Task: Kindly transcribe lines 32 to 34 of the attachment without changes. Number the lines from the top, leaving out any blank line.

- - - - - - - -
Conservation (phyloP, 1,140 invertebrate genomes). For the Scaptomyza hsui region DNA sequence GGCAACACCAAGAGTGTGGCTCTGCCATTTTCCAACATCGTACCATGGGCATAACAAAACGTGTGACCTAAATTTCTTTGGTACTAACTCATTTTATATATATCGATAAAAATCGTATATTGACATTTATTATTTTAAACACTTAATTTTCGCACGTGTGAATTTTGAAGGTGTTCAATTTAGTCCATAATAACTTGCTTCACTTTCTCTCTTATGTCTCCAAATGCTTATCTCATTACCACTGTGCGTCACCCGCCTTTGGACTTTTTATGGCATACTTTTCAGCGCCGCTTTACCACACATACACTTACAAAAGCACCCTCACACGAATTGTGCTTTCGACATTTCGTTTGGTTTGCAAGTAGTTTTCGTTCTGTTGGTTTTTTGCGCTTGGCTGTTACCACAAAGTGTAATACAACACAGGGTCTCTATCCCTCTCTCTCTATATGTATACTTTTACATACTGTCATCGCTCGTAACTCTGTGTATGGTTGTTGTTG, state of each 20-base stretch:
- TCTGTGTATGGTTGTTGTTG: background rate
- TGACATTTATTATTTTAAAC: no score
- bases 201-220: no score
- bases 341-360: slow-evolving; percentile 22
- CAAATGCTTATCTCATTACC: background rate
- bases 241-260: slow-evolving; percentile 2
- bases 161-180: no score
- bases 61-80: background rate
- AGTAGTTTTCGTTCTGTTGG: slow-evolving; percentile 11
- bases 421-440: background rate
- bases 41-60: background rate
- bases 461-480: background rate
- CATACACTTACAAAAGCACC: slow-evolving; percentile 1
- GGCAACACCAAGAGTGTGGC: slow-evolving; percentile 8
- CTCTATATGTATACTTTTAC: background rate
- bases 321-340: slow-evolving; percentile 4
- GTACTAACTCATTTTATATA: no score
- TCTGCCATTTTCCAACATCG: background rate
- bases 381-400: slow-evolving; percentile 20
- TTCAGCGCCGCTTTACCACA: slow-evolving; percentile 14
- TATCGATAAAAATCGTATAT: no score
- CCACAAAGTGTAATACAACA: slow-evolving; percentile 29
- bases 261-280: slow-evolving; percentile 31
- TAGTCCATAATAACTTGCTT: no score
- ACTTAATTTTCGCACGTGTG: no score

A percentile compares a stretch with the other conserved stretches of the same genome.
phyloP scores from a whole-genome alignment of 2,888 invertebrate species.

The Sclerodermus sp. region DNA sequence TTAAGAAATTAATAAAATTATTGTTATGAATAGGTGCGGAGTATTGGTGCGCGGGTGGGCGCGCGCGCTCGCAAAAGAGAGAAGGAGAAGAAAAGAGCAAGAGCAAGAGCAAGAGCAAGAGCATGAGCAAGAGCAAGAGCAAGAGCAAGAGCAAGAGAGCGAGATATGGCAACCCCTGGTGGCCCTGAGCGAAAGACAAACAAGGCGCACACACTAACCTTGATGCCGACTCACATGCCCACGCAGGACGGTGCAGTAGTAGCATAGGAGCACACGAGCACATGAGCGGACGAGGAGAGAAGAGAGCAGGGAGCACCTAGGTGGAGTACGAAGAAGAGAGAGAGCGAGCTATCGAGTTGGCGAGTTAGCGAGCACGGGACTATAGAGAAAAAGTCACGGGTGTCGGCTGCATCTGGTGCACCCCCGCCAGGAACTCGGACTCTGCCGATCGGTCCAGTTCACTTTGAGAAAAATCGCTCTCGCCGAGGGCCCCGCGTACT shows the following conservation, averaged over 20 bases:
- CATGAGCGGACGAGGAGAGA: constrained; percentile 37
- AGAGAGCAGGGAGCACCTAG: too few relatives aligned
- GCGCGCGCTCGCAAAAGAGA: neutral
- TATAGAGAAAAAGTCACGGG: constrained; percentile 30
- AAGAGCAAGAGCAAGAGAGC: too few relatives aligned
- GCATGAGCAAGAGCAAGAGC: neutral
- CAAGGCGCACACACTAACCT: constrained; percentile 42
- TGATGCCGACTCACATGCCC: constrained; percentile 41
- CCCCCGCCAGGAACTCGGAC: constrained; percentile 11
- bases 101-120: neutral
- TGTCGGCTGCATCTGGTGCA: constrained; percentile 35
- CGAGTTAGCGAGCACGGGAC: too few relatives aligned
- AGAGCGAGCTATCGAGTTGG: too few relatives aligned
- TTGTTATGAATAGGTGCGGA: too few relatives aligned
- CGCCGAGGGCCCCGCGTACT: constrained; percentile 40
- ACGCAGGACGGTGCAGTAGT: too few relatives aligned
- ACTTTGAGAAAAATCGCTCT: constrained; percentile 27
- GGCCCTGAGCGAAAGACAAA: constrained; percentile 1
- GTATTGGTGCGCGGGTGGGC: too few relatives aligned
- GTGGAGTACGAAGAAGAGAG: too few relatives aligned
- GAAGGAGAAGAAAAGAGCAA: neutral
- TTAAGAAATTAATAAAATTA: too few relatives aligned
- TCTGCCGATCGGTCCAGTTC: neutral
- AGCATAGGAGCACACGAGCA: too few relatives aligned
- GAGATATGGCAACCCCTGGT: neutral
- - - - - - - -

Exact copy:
- GCGCGCGCTCGCAAAAGAGA: neutral
- TATAGAGAAAAAGTCACGGG: constrained; percentile 30
- AAGAGCAAGAGCAAGAGAGC: too few relatives aligned